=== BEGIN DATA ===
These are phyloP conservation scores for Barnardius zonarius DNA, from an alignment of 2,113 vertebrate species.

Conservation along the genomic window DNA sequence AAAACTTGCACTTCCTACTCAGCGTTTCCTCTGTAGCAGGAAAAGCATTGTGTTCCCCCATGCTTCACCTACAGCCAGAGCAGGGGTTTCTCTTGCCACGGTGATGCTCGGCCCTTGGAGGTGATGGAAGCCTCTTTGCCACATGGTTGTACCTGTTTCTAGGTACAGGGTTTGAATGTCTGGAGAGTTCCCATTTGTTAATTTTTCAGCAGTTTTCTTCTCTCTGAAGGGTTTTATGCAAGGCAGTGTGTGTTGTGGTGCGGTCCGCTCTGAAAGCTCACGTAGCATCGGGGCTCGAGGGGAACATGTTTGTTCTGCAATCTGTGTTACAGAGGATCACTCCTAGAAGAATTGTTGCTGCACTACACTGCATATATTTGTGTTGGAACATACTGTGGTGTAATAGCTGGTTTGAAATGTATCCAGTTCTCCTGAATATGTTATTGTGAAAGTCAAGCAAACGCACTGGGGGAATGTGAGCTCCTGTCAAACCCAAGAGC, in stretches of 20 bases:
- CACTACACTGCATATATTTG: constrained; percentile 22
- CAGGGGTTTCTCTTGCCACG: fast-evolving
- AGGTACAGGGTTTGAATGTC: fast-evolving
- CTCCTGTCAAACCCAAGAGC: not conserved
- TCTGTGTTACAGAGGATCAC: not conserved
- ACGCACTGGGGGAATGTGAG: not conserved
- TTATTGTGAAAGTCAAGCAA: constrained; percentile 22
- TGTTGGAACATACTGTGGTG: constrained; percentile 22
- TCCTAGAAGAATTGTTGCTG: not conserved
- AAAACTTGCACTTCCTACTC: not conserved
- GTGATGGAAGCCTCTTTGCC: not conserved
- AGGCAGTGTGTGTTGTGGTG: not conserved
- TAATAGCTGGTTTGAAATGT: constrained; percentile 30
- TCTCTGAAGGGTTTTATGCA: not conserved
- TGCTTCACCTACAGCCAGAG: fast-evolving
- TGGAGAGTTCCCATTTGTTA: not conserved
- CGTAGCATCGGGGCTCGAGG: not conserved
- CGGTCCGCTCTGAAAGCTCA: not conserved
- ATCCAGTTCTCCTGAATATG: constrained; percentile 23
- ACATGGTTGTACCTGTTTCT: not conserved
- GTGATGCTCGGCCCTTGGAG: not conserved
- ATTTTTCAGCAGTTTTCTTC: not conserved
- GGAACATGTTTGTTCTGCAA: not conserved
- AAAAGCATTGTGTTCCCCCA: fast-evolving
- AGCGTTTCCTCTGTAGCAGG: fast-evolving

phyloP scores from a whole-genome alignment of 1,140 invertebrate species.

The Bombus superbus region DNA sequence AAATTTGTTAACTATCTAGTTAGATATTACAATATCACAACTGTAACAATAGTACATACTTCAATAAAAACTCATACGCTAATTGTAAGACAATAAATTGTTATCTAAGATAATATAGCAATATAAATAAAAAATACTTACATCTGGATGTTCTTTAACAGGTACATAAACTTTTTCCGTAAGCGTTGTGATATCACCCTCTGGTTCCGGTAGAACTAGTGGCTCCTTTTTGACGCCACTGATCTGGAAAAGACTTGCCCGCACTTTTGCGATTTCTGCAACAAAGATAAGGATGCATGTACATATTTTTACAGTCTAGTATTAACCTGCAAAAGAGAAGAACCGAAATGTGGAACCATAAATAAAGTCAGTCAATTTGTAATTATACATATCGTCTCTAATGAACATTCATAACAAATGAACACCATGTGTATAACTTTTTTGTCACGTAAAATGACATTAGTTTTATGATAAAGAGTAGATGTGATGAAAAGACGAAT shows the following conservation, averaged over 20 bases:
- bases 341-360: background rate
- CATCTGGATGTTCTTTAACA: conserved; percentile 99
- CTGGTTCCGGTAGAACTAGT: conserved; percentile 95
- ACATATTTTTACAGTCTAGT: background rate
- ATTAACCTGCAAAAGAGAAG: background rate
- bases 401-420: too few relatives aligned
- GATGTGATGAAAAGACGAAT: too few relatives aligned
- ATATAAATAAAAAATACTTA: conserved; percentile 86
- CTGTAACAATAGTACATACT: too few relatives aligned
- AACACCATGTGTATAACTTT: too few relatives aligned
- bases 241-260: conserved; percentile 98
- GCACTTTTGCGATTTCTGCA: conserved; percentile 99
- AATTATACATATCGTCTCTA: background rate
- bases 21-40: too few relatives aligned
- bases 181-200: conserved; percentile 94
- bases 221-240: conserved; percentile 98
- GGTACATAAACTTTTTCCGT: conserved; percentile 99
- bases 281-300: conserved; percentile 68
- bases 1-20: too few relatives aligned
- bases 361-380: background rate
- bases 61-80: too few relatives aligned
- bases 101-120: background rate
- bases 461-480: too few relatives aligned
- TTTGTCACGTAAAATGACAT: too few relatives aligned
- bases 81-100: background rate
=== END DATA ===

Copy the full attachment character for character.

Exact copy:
These are phyloP conservation scores for Barnardius zonarius DNA, from an alignment of 2,113 vertebrate species.

Conservation along the genomic window DNA sequence AAAACTTGCACTTCCTACTCAGCGTTTCCTCTGTAGCAGGAAAAGCATTGTGTTCCCCCATGCTTCACCTACAGCCAGAGCAGGGGTTTCTCTTGCCACGGTGATGCTCGGCCCTTGGAGGTGATGGAAGCCTCTTTGCCACATGGTTGTACCTGTTTCTAGGTACAGGGTTTGAATGTCTGGAGAGTTCCCATTTGTTAATTTTTCAGCAGTTTTCTTCTCTCTGAAGGGTTTTATGCAAGGCAGTGTGTGTTGTGGTGCGGTCCGCTCTGAAAGCTCACGTAGCATCGGGGCTCGAGGGGAACATGTTTGTTCTGCAATCTGTGTTACAGAGGATCACTCCTAGAAGAATTGTTGCTGCACTACACTGCATATATTTGTGTTGGAACATACTGTGGTGTAATAGCTGGTTTGAAATGTATCCAGTTCTCCTGAATATGTTATTGTGAAAGTCAAGCAAACGCACTGGGGGAATGTGAGCTCCTGTCAAACCCAAGAGC, in stretches of 20 bases:
- CACTACACTGCATATATTTG: constrained; percentile 22
- CAGGGGTTTCTCTTGCCACG: fast-evolving
- AGGTACAGGGTTTGAATGTC: fast-evolving
- CTCCTGTCAAACCCAAGAGC: not conserved
- TCTGTGTTACAGAGGATCAC: not conserved
- ACGCACTGGGGGAATGTGAG: not conserved
- TTATTGTGAAAGTCAAGCAA: constrained; percentile 22
- TGTTGGAACATACTGTGGTG: constrained; percentile 22
- TCCTAGAAGAATTGTTGCTG: not conserved
- AAAACTTGCACTTCCTACTC: not conserved
- GTGATGGAAGCCTCTTTGCC: not conserved
- AGGCAGTGTGTGTTGTGGTG: not conserved
- TAATAGCTGGTTTGAAATGT: constrained; percentile 30
- TCTCTGAAGGGTTTTATGCA: not conserved
- TGCTTCACCTACAGCCAGAG: fast-evolving
- TGGAGAGTTCCCATTTGTTA: not conserved
- CGTAGCATCGGGGCTCGAGG: not conserved
- CGGTCCGCTCTGAAAGCTCA: not conserved
- ATCCAGTTCTCCTGAATATG: constrained; percentile 23
- ACATGGTTGTACCTGTTTCT: not conserved
- GTGATGCTCGGCCCTTGGAG: not conserved
- ATTTTTCAGCAGTTTTCTTC: not conserved
- GGAACATGTTTGTTCTGCAA: not conserved
- AAAAGCATTGTGTTCCCCCA: fast-evolving
- AGCGTTTCCTCTGTAGCAGG: fast-evolving

phyloP scores from a whole-genome alignment of 1,140 invertebrate species.

The Bombus superbus region DNA sequence AAATTTGTTAACTATCTAGTTAGATATTACAATATCACAACTGTAACAATAGTACATACTTCAATAAAAACTCATACGCTAATTGTAAGACAATAAATTGTTATCTAAGATAATATAGCAATATAAATAAAAAATACTTACATCTGGATGTTCTTTAACAGGTACATAAACTTTTTCCGTAAGCGTTGTGATATCACCCTCTGGTTCCGGTAGAACTAGTGGCTCCTTTTTGACGCCACTGATCTGGAAAAGACTTGCCCGCACTTTTGCGATTTCTGCAACAAAGATAAGGATGCATGTACATATTTTTACAGTCTAGTATTAACCTGCAAAAGAGAAGAACCGAAATGTGGAACCATAAATAAAGTCAGTCAATTTGTAATTATACATATCGTCTCTAATGAACATTCATAACAAATGAACACCATGTGTATAACTTTTTTGTCACGTAAAATGACATTAGTTTTATGATAAAGAGTAGATGTGATGAAAAGACGAAT shows the following conservation, averaged over 20 bases:
- bases 341-360: background rate
- CATCTGGATGTTCTTTAACA: conserved; percentile 99
- CTGGTTCCGGTAGAACTAGT: conserved; percentile 95
- ACATATTTTTACAGTCTAGT: background rate
- ATTAACCTGCAAAAGAGAAG: background rate
- bases 401-420: too few relatives aligned
- GATGTGATGAAAAGACGAAT: too few relatives aligned
- ATATAAATAAAAAATACTTA: conserved; percentile 86
- CTGTAACAATAGTACATACT: too few relatives aligned
- AACACCATGTGTATAACTTT: too few relatives aligned
- bases 241-260: conserved; percentile 98
- GCACTTTTGCGATTTCTGCA: conserved; percentile 99
- AATTATACATATCGTCTCTA: background rate
- bases 21-40: too few relatives aligned
- bases 181-200: conserved; percentile 94
- bases 221-240: conserved; percentile 98
- GGTACATAAACTTTTTCCGT: conserved; percentile 99
- bases 281-300: conserved; percentile 68
- bases 1-20: too few relatives aligned
- bases 361-380: background rate
- bases 61-80: too few relatives aligned
- bases 101-120: background rate
- bases 461-480: too few relatives aligned
- TTTGTCACGTAAAATGACAT: too few relatives aligned
- bases 81-100: background rate